Donald Weber, M.D.
Birthing Centers, Obstetrics & Gynecology (OB-GYN), Women's Health
It’s November, which means it’s also National Prematurity Awareness Month. No parent wants to think about the possibility of having a premature baby. As uncomfortable as this thought is, it’s important to talk with your physician and your family about what you’ll do in case a premature birth occurs.
A birth is considered premature if the baby is born between 20 to 37 weeks of pregnancy. Many complications can occur in a child as a result of preterm birth, such as underdeveloped brain and lungs, jaundice and infections. Premature birth can affect the baby long term, too. Some of the most common long term effects include neurological problems, not reaching full growth or chronic medical problems such as lung disease and Cerebral Palsy.
The good news is that with today’s technology, the survival rate of premature babies has increased to 90 percent for a baby born at 25 weeks. Even though this is good news, it’s still important to be cautious throughout your pregnancy and know the risk factors that increase the likelihood of a preterm labor.
Some of these factors include:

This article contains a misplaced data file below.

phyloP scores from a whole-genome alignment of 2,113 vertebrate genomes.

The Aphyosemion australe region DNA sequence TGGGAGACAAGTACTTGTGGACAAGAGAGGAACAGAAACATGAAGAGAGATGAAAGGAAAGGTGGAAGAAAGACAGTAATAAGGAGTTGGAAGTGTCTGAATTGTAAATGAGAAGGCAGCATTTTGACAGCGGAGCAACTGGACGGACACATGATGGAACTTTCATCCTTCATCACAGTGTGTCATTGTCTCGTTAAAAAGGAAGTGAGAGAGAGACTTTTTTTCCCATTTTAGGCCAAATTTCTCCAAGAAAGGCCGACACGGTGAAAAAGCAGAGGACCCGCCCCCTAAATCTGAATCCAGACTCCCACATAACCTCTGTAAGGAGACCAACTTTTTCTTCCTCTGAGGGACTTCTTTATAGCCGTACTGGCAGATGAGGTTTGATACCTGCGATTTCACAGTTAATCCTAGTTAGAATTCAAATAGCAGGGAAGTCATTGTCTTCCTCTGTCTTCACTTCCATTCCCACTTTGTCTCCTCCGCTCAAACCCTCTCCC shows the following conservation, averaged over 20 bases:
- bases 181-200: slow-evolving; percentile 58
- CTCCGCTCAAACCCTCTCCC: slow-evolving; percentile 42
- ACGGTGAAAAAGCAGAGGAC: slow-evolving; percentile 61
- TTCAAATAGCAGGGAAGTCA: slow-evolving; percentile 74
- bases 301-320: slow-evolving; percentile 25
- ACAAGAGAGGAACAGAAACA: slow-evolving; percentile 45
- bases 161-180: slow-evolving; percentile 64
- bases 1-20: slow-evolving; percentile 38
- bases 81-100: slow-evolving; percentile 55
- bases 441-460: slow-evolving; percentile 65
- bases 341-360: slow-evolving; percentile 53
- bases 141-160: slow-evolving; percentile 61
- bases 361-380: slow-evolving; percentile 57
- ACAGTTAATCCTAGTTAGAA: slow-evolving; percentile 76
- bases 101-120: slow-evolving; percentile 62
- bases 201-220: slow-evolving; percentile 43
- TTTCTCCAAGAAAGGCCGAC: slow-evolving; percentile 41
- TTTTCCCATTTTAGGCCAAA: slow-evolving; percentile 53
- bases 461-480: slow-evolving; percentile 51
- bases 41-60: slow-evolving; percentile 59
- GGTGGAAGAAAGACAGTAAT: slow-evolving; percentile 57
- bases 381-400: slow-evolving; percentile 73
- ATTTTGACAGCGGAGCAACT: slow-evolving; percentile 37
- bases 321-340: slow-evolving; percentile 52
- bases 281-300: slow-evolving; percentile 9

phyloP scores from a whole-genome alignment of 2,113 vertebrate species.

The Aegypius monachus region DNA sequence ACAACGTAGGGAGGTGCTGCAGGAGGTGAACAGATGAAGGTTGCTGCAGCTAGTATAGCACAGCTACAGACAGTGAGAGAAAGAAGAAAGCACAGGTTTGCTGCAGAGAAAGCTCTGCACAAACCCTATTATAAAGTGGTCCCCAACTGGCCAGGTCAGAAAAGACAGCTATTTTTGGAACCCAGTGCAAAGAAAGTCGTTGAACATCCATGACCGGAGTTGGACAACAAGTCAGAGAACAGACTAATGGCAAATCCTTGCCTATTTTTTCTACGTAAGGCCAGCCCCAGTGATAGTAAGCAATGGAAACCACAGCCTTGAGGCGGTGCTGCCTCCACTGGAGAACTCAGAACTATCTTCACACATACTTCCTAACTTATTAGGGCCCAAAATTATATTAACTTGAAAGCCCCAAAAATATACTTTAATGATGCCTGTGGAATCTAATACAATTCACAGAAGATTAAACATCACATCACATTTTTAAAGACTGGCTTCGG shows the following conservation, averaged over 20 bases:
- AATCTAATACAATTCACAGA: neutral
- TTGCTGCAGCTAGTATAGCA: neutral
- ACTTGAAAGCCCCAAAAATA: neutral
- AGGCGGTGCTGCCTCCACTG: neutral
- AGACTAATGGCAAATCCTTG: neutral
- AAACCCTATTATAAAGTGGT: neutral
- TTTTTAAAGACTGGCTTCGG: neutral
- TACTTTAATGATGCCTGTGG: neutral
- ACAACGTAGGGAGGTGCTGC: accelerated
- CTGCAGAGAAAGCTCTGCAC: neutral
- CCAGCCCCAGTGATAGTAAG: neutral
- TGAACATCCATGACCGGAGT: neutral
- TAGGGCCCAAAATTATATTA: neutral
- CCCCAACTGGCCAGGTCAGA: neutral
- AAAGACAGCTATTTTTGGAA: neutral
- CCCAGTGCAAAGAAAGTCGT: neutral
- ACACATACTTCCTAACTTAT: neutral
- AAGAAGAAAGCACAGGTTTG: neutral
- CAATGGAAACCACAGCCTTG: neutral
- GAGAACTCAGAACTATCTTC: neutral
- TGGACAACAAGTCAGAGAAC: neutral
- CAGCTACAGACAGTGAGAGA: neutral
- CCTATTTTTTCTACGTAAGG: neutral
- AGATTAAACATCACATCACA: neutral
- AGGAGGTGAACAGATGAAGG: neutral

- Twins or triplets
- Being overweight or underweight
- Previous premature births
- Smoking or illicit drug use
- Pregnancies close together
- Problems with the uterus or cervix
- Uterine or kidney infection
- High blood pressure
- Having a lot of stress
It’s important to realize that, even if the above factors are avoided and you keep yourself as healthy as possible, preterm birth can still occur. In about 30 percent of cases, the cause of premature birth is undetermined. Knowing the signs of premature labor is crucial in getting the appropriate amount of care as soon as possible.
Some of the tell-tale signs of preterm labor are:
- Change in vaginal discharge or bleeding
- Stomach cramps
- Cramps associated with periods
- Pelvic pressure, or the feeling that the baby is pushing down
Taking precautions to avoid premature birth are important. During pregnancy, mothers should eat healthy, get plenty of rest, follow the weight-gain guidelines and get plenty of calcium, folic acid and iron.
To learn more about premature birth and labor, please visit the transcription of the Twitter Chat I participated in with the March of Dimes.